Book Review: What They Don’t Teach You In Library School

by Katy DiVittorio

Earning a MLIS is a major achievement that prepares graduates for successful careers as information professionals.  However, going from theory to reality challenges new graduates to navigate situations that their education may not have covered.  Elizabeth Doucett’s book “What They Don’t Teach You in Library School” hopes to fill some of these gaps.  Doucett is a long-time library administrator and uses her years of experience in the field to offer practical advice that will help new information professionals succeed.

This book is divided into three sections: (1) Advice for graduates looking for their first job (2) Advice for graduates who are new on the job and (3) Advice for graduates that have a little more experience, but still would like some guidance.  This book is an easy to follow guide with clear chapter headings.  Each chapter is brief and can be read independently of one another, making it a valuable resource for the busy graduate or librarian.  Each chapter includes “What this chapter is about”, “Why you should care” and step-by-step instructions under the section “The heart of the matter”.  Additional resources, such as books, articles, or websites that may be of value are included in each chapter.

In the first section of the book Doucett provides advice to new graduates on getting the “right” job; planning their career; networking; and branding.  Many new graduates’ goal is to find a job, not necessarily the “right” job.  Doucett’s advice is valuable to make sure the job graduates end up is a good fit.  She writes about her own experience ignoring her gut instinct and ending up in the “wrong” job.  Her advice is not all about gut instinct, but also takes into account that new graduates have bills and loans to pay.  She discusses how to factor these considerations into the job search.

Networking is vital in the field of librarianship because it provides a way to share knowledge.  Doucett acknowledges that the term “networking” can put some people off, so instead she describes it as partnering, whereby people develop relationships.  She suggests volunteering or joining a committee/board as ways to partner and get involved.  Doucett advocates for new graduates to actively seek out and pursue opportunities for training and to find a mentor to help guide them in their career.  In addition she offers the suggestion of partnering with another library in a type of shadowing experience.  By going to another library and shadowing their staff graduates can see how others do certain activities more efficiently.  This can be a good opportunity to gather new ideas and find solutions to problems.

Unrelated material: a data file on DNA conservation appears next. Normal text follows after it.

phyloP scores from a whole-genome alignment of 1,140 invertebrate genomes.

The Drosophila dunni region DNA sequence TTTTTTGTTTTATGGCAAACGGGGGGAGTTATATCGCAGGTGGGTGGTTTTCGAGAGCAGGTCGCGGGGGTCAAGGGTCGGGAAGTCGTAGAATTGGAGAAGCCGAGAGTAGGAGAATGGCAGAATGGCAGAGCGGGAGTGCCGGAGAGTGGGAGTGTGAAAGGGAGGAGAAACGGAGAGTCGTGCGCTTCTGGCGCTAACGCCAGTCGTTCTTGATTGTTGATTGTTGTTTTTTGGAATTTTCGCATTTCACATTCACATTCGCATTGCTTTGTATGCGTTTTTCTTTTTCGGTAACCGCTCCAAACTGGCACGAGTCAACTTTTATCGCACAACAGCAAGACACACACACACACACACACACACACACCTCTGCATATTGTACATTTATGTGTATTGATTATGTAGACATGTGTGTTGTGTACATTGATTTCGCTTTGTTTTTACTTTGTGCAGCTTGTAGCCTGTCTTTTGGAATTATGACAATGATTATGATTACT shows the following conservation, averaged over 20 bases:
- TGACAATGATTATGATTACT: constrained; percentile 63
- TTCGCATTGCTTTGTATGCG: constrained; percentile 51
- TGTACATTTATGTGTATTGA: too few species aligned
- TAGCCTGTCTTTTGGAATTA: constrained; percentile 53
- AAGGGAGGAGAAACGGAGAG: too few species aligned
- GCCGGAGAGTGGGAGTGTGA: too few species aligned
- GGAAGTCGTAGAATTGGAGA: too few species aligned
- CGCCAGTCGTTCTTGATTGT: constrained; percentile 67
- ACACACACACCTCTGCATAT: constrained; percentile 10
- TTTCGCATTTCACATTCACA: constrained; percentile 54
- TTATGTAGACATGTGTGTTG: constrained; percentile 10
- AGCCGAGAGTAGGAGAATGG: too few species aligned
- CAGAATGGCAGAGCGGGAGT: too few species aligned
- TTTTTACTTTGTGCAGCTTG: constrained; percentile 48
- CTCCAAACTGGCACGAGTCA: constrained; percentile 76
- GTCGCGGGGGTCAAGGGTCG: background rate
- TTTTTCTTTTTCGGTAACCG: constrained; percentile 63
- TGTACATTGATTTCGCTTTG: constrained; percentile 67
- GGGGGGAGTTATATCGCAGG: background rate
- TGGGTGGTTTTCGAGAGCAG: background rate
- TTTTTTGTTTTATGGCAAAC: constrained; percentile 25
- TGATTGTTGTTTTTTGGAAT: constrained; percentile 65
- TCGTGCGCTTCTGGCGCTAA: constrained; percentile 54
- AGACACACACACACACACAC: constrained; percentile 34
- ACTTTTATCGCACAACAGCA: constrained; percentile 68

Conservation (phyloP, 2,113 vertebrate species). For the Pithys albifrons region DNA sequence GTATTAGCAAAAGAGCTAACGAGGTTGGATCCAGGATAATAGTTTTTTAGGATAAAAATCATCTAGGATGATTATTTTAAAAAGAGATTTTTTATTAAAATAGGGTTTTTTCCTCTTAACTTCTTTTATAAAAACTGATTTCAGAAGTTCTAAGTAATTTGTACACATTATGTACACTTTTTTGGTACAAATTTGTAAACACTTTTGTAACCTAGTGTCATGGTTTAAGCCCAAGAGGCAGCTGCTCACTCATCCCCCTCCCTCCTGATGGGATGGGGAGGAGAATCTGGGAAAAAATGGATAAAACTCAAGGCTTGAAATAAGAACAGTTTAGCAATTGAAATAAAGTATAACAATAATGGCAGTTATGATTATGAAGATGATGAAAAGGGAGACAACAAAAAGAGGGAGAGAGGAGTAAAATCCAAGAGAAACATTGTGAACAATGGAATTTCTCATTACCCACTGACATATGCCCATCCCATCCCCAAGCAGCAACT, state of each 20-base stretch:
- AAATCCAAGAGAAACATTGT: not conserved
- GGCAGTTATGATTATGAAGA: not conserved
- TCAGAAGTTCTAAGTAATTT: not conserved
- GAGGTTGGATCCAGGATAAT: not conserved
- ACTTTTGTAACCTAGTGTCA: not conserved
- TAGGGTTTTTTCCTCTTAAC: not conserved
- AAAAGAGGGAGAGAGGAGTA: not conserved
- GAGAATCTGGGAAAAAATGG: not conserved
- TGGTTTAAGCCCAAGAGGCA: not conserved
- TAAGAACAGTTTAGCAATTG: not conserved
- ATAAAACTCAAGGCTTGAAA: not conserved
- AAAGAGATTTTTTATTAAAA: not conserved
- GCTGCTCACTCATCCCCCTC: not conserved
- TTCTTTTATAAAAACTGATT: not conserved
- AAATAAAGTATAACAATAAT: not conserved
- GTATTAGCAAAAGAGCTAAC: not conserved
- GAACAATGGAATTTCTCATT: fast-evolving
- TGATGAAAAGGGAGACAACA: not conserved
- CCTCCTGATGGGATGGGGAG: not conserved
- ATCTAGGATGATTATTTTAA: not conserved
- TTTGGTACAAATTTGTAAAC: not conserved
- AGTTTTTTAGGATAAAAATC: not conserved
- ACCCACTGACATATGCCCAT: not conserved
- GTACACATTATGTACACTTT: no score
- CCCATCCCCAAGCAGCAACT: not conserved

In section two Doucett provides advice for graduates who have a new job.  She provides guidance on understanding the new work environment and community; how to manage problem patrons; managing confrontation; public speaking; and teamwork.

Many new graduates will not stay and work in the same library or community that they did before they graduated.  The library field is flooded, which means that many graduates will have to widen their job search to find their first job.  This may land many in a community that they are very unfamiliar with.   Doucett suggests that some of the ways to get to know your new community is to subscribe to the town’s newspaper, get a tour from someone on the staff that lives in the community, or attend community meetings.

One piece of Doucett’s advice that hit home with me was, when starting a new job, to make sure you listen, stay neutral, and take notes.  After reading this I realized that within the first few weeks of my new job I was often comparing it to my previous position. As new graduates with new ideas and concepts it can be challenging to sit back and just watch and listen in a new job.  Some may consider this stifling innovation and preventing needed changes and improvements, while others may look at this as allowing new graduates time to learn about their new library and determine if the new ideas are a good fit.

The final section is for those who have a little more experience.  It discusses promotional marketing; thinking like a retailer; strategic planning; trend tracking; facilities management; and figures and finances.  Robert E. Dugan is a contributing author and writes a chapter on the importance of facilities management.  One of the downsides for this chapter is that it does not provide additional resources like the other chapters do.

If you are looking to fill some gaps in your education then check out “What They Don’t Teach You in Library School”.  While it does not cover everything that library school may have missed, it does provide insight and advice for anyone looking to grow professionally.



What They Don’t Teach You in Library School.  By Elisabeth Doucett.  Chicago, Illinois: American Library Association, 2011. 149p. ISBN: 9780838935927.



Katy DiVittorio is a May 2012 SJSU SLIS graduate and currently works as the Serials Acquisitions Specialist at the Auraria Library in Denver, Colorado.